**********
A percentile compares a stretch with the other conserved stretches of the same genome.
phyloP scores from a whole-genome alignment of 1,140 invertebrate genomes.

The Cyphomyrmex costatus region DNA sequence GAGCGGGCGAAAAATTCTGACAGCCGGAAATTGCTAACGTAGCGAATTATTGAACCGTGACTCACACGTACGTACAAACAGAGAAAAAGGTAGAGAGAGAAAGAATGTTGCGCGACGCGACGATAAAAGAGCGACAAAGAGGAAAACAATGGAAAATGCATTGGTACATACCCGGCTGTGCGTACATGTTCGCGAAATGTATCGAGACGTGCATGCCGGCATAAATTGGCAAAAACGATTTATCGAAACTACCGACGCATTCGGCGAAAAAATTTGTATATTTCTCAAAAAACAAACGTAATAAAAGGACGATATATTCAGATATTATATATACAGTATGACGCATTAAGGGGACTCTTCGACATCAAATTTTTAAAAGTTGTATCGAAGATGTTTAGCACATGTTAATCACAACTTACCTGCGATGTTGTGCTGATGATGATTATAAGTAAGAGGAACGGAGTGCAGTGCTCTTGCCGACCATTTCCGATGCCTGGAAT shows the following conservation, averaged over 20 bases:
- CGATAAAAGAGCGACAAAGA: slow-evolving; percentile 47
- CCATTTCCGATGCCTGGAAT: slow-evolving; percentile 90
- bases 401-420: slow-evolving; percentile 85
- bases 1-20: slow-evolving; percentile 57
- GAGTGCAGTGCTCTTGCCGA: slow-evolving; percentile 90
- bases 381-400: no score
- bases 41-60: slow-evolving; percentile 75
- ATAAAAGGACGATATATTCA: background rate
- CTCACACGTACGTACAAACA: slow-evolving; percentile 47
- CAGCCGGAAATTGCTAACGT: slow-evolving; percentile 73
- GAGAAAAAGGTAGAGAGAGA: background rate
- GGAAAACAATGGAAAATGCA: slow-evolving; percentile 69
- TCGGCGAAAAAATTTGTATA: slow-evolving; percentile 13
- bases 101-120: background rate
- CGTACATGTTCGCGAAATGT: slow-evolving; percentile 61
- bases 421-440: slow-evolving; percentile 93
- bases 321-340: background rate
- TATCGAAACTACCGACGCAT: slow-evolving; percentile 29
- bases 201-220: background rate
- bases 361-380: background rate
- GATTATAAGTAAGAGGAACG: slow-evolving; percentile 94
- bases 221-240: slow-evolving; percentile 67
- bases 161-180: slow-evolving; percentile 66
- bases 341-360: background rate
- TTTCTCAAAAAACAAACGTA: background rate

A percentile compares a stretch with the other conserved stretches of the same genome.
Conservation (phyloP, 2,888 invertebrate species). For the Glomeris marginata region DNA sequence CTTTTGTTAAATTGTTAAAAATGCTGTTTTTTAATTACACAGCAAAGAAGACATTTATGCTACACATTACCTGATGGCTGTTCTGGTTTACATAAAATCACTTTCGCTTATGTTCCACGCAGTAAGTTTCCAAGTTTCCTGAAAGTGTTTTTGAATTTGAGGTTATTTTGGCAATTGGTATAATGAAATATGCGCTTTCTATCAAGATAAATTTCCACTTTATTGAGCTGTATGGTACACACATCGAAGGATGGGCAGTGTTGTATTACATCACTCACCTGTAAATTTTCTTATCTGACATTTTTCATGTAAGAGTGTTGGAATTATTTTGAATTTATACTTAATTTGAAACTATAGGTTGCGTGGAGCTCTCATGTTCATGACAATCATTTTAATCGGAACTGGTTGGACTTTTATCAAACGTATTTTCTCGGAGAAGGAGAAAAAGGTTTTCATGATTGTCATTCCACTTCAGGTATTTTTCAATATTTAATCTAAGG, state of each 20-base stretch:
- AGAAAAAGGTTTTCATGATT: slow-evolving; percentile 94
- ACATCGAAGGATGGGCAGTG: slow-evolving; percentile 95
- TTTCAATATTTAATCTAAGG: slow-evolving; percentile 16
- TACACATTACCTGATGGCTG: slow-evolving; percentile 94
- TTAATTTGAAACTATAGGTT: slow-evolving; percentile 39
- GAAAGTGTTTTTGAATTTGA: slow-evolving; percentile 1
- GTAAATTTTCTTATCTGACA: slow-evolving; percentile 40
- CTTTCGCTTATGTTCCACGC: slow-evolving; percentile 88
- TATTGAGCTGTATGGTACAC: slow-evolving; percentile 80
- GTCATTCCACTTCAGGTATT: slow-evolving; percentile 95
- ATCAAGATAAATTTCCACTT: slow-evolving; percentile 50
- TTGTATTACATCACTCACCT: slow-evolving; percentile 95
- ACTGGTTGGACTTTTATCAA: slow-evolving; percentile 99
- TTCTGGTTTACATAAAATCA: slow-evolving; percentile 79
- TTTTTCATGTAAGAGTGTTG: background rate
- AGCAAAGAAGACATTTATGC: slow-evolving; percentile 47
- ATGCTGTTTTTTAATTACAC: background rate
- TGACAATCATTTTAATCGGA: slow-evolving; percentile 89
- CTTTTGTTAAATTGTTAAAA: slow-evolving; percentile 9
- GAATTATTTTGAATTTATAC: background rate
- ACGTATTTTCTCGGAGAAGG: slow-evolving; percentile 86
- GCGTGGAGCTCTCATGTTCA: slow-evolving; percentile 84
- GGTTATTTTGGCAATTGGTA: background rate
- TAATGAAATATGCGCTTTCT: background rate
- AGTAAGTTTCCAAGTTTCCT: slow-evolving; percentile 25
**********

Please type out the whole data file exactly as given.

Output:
A percentile compares a stretch with the other conserved stretches of the same genome.
phyloP scores from a whole-genome alignment of 1,140 invertebrate genomes.

The Cyphomyrmex costatus region DNA sequence GAGCGGGCGAAAAATTCTGACAGCCGGAAATTGCTAACGTAGCGAATTATTGAACCGTGACTCACACGTACGTACAAACAGAGAAAAAGGTAGAGAGAGAAAGAATGTTGCGCGACGCGACGATAAAAGAGCGACAAAGAGGAAAACAATGGAAAATGCATTGGTACATACCCGGCTGTGCGTACATGTTCGCGAAATGTATCGAGACGTGCATGCCGGCATAAATTGGCAAAAACGATTTATCGAAACTACCGACGCATTCGGCGAAAAAATTTGTATATTTCTCAAAAAACAAACGTAATAAAAGGACGATATATTCAGATATTATATATACAGTATGACGCATTAAGGGGACTCTTCGACATCAAATTTTTAAAAGTTGTATCGAAGATGTTTAGCACATGTTAATCACAACTTACCTGCGATGTTGTGCTGATGATGATTATAAGTAAGAGGAACGGAGTGCAGTGCTCTTGCCGACCATTTCCGATGCCTGGAAT shows the following conservation, averaged over 20 bases:
- CGATAAAAGAGCGACAAAGA: slow-evolving; percentile 47
- CCATTTCCGATGCCTGGAAT: slow-evolving; percentile 90
- bases 401-420: slow-evolving; percentile 85
- bases 1-20: slow-evolving; percentile 57
- GAGTGCAGTGCTCTTGCCGA: slow-evolving; percentile 90
- bases 381-400: no score
- bases 41-60: slow-evolving; percentile 75
- ATAAAAGGACGATATATTCA: background rate
- CTCACACGTACGTACAAACA: slow-evolving; percentile 47
- CAGCCGGAAATTGCTAACGT: slow-evolving; percentile 73
- GAGAAAAAGGTAGAGAGAGA: background rate
- GGAAAACAATGGAAAATGCA: slow-evolving; percentile 69
- TCGGCGAAAAAATTTGTATA: slow-evolving; percentile 13
- bases 101-120: background rate
- CGTACATGTTCGCGAAATGT: slow-evolving; percentile 61
- bases 421-440: slow-evolving; percentile 93
- bases 321-340: background rate
- TATCGAAACTACCGACGCAT: slow-evolving; percentile 29
- bases 201-220: background rate
- bases 361-380: background rate
- GATTATAAGTAAGAGGAACG: slow-evolving; percentile 94
- bases 221-240: slow-evolving; percentile 67
- bases 161-180: slow-evolving; percentile 66
- bases 341-360: background rate
- TTTCTCAAAAAACAAACGTA: background rate

A percentile compares a stretch with the other conserved stretches of the same genome.
Conservation (phyloP, 2,888 invertebrate species). For the Glomeris marginata region DNA sequence CTTTTGTTAAATTGTTAAAAATGCTGTTTTTTAATTACACAGCAAAGAAGACATTTATGCTACACATTACCTGATGGCTGTTCTGGTTTACATAAAATCACTTTCGCTTATGTTCCACGCAGTAAGTTTCCAAGTTTCCTGAAAGTGTTTTTGAATTTGAGGTTATTTTGGCAATTGGTATAATGAAATATGCGCTTTCTATCAAGATAAATTTCCACTTTATTGAGCTGTATGGTACACACATCGAAGGATGGGCAGTGTTGTATTACATCACTCACCTGTAAATTTTCTTATCTGACATTTTTCATGTAAGAGTGTTGGAATTATTTTGAATTTATACTTAATTTGAAACTATAGGTTGCGTGGAGCTCTCATGTTCATGACAATCATTTTAATCGGAACTGGTTGGACTTTTATCAAACGTATTTTCTCGGAGAAGGAGAAAAAGGTTTTCATGATTGTCATTCCACTTCAGGTATTTTTCAATATTTAATCTAAGG, state of each 20-base stretch:
- AGAAAAAGGTTTTCATGATT: slow-evolving; percentile 94
- ACATCGAAGGATGGGCAGTG: slow-evolving; percentile 95
- TTTCAATATTTAATCTAAGG: slow-evolving; percentile 16
- TACACATTACCTGATGGCTG: slow-evolving; percentile 94
- TTAATTTGAAACTATAGGTT: slow-evolving; percentile 39
- GAAAGTGTTTTTGAATTTGA: slow-evolving; percentile 1
- GTAAATTTTCTTATCTGACA: slow-evolving; percentile 40
- CTTTCGCTTATGTTCCACGC: slow-evolving; percentile 88
- TATTGAGCTGTATGGTACAC: slow-evolving; percentile 80
- GTCATTCCACTTCAGGTATT: slow-evolving; percentile 95
- ATCAAGATAAATTTCCACTT: slow-evolving; percentile 50
- TTGTATTACATCACTCACCT: slow-evolving; percentile 95
- ACTGGTTGGACTTTTATCAA: slow-evolving; percentile 99
- TTCTGGTTTACATAAAATCA: slow-evolving; percentile 79
- TTTTTCATGTAAGAGTGTTG: background rate
- AGCAAAGAAGACATTTATGC: slow-evolving; percentile 47
- ATGCTGTTTTTTAATTACAC: background rate
- TGACAATCATTTTAATCGGA: slow-evolving; percentile 89
- CTTTTGTTAAATTGTTAAAA: slow-evolving; percentile 9
- GAATTATTTTGAATTTATAC: background rate
- ACGTATTTTCTCGGAGAAGG: slow-evolving; percentile 86
- GCGTGGAGCTCTCATGTTCA: slow-evolving; percentile 84
- GGTTATTTTGGCAATTGGTA: background rate
- TAATGAAATATGCGCTTTCT: background rate
- AGTAAGTTTCCAAGTTTCCT: slow-evolving; percentile 25